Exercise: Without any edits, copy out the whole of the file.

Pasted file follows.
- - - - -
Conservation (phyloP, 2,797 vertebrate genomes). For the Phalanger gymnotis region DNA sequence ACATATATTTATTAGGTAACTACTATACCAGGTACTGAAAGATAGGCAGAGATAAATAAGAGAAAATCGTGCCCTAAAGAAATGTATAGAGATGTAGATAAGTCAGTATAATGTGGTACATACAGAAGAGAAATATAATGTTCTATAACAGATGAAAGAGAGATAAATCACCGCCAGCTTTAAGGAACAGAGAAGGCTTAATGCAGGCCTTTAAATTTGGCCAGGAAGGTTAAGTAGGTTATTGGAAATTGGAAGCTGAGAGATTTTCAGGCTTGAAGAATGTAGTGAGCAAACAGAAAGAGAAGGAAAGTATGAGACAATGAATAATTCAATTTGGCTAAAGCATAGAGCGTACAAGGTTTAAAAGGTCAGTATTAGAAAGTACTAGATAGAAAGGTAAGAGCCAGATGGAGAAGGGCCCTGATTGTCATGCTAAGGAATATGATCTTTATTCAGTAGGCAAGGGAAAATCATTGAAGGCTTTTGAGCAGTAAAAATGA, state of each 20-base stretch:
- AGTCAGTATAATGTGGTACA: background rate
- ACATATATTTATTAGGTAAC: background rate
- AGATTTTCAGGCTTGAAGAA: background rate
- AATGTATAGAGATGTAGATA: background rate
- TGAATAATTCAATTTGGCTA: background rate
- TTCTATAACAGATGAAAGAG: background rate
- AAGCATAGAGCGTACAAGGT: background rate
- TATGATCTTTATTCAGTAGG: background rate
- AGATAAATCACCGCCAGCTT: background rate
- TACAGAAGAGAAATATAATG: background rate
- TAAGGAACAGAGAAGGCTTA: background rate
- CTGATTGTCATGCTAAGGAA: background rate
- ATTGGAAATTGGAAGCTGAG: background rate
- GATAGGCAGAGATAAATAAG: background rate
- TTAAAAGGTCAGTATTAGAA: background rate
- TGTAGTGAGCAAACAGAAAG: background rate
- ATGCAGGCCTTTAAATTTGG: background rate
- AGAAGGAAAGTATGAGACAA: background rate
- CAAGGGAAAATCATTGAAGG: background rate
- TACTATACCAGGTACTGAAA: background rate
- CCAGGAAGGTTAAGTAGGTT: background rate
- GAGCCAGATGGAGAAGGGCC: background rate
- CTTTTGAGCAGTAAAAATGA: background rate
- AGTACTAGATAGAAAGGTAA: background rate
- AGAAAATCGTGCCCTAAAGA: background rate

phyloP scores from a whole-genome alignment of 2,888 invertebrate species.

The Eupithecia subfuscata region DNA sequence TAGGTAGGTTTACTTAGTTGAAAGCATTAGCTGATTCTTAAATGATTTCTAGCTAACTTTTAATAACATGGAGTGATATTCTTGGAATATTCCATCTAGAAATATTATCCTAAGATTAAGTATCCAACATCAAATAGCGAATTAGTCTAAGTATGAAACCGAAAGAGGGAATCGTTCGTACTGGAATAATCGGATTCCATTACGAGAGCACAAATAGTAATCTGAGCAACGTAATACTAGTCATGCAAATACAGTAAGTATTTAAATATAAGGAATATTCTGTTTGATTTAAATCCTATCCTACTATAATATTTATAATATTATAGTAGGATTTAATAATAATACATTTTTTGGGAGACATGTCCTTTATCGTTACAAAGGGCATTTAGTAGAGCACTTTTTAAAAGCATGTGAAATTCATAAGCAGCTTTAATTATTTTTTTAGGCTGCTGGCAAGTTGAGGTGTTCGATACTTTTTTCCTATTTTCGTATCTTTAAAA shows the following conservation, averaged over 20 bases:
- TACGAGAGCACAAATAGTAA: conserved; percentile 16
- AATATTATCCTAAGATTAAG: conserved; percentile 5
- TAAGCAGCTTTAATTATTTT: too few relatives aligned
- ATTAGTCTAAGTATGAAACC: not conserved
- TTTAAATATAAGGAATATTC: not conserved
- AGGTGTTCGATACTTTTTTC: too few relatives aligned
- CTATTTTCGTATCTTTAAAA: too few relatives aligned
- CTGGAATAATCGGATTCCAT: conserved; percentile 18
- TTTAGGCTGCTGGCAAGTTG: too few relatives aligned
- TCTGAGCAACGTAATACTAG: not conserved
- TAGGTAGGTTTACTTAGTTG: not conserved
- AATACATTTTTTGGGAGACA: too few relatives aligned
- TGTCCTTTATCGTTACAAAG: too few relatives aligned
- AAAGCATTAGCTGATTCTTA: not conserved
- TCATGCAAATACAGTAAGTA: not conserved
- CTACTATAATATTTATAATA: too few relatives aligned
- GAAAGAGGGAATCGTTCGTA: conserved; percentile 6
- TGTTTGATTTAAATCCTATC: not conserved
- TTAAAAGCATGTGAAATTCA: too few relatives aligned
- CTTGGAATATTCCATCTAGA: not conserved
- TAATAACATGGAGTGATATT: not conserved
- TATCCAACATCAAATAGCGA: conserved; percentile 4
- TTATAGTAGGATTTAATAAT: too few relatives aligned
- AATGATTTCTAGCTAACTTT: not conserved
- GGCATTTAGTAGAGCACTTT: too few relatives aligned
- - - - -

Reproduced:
Conservation (phyloP, 2,797 vertebrate genomes). For the Phalanger gymnotis region DNA sequence ACATATATTTATTAGGTAACTACTATACCAGGTACTGAAAGATAGGCAGAGATAAATAAGAGAAAATCGTGCCCTAAAGAAATGTATAGAGATGTAGATAAGTCAGTATAATGTGGTACATACAGAAGAGAAATATAATGTTCTATAACAGATGAAAGAGAGATAAATCACCGCCAGCTTTAAGGAACAGAGAAGGCTTAATGCAGGCCTTTAAATTTGGCCAGGAAGGTTAAGTAGGTTATTGGAAATTGGAAGCTGAGAGATTTTCAGGCTTGAAGAATGTAGTGAGCAAACAGAAAGAGAAGGAAAGTATGAGACAATGAATAATTCAATTTGGCTAAAGCATAGAGCGTACAAGGTTTAAAAGGTCAGTATTAGAAAGTACTAGATAGAAAGGTAAGAGCCAGATGGAGAAGGGCCCTGATTGTCATGCTAAGGAATATGATCTTTATTCAGTAGGCAAGGGAAAATCATTGAAGGCTTTTGAGCAGTAAAAATGA, state of each 20-base stretch:
- AGTCAGTATAATGTGGTACA: background rate
- ACATATATTTATTAGGTAAC: background rate
- AGATTTTCAGGCTTGAAGAA: background rate
- AATGTATAGAGATGTAGATA: background rate
- TGAATAATTCAATTTGGCTA: background rate
- TTCTATAACAGATGAAAGAG: background rate
- AAGCATAGAGCGTACAAGGT: background rate
- TATGATCTTTATTCAGTAGG: background rate
- AGATAAATCACCGCCAGCTT: background rate
- TACAGAAGAGAAATATAATG: background rate
- TAAGGAACAGAGAAGGCTTA: background rate
- CTGATTGTCATGCTAAGGAA: background rate
- ATTGGAAATTGGAAGCTGAG: background rate
- GATAGGCAGAGATAAATAAG: background rate
- TTAAAAGGTCAGTATTAGAA: background rate
- TGTAGTGAGCAAACAGAAAG: background rate
- ATGCAGGCCTTTAAATTTGG: background rate
- AGAAGGAAAGTATGAGACAA: background rate
- CAAGGGAAAATCATTGAAGG: background rate
- TACTATACCAGGTACTGAAA: background rate
- CCAGGAAGGTTAAGTAGGTT: background rate
- GAGCCAGATGGAGAAGGGCC: background rate
- CTTTTGAGCAGTAAAAATGA: background rate
- AGTACTAGATAGAAAGGTAA: background rate
- AGAAAATCGTGCCCTAAAGA: background rate

phyloP scores from a whole-genome alignment of 2,888 invertebrate species.

The Eupithecia subfuscata region DNA sequence TAGGTAGGTTTACTTAGTTGAAAGCATTAGCTGATTCTTAAATGATTTCTAGCTAACTTTTAATAACATGGAGTGATATTCTTGGAATATTCCATCTAGAAATATTATCCTAAGATTAAGTATCCAACATCAAATAGCGAATTAGTCTAAGTATGAAACCGAAAGAGGGAATCGTTCGTACTGGAATAATCGGATTCCATTACGAGAGCACAAATAGTAATCTGAGCAACGTAATACTAGTCATGCAAATACAGTAAGTATTTAAATATAAGGAATATTCTGTTTGATTTAAATCCTATCCTACTATAATATTTATAATATTATAGTAGGATTTAATAATAATACATTTTTTGGGAGACATGTCCTTTATCGTTACAAAGGGCATTTAGTAGAGCACTTTTTAAAAGCATGTGAAATTCATAAGCAGCTTTAATTATTTTTTTAGGCTGCTGGCAAGTTGAGGTGTTCGATACTTTTTTCCTATTTTCGTATCTTTAAAA shows the following conservation, averaged over 20 bases:
- TACGAGAGCACAAATAGTAA: conserved; percentile 16
- AATATTATCCTAAGATTAAG: conserved; percentile 5
- TAAGCAGCTTTAATTATTTT: too few relatives aligned
- ATTAGTCTAAGTATGAAACC: not conserved
- TTTAAATATAAGGAATATTC: not conserved
- AGGTGTTCGATACTTTTTTC: too few relatives aligned
- CTATTTTCGTATCTTTAAAA: too few relatives aligned
- CTGGAATAATCGGATTCCAT: conserved; percentile 18
- TTTAGGCTGCTGGCAAGTTG: too few relatives aligned
- TCTGAGCAACGTAATACTAG: not conserved
- TAGGTAGGTTTACTTAGTTG: not conserved
- AATACATTTTTTGGGAGACA: too few relatives aligned
- TGTCCTTTATCGTTACAAAG: too few relatives aligned
- AAAGCATTAGCTGATTCTTA: not conserved
- TCATGCAAATACAGTAAGTA: not conserved
- CTACTATAATATTTATAATA: too few relatives aligned
- GAAAGAGGGAATCGTTCGTA: conserved; percentile 6
- TGTTTGATTTAAATCCTATC: not conserved
- TTAAAAGCATGTGAAATTCA: too few relatives aligned
- CTTGGAATATTCCATCTAGA: not conserved
- TAATAACATGGAGTGATATT: not conserved
- TATCCAACATCAAATAGCGA: conserved; percentile 4
- TTATAGTAGGATTTAATAAT: too few relatives aligned
- AATGATTTCTAGCTAACTTT: not conserved
- GGCATTTAGTAGAGCACTTT: too few relatives aligned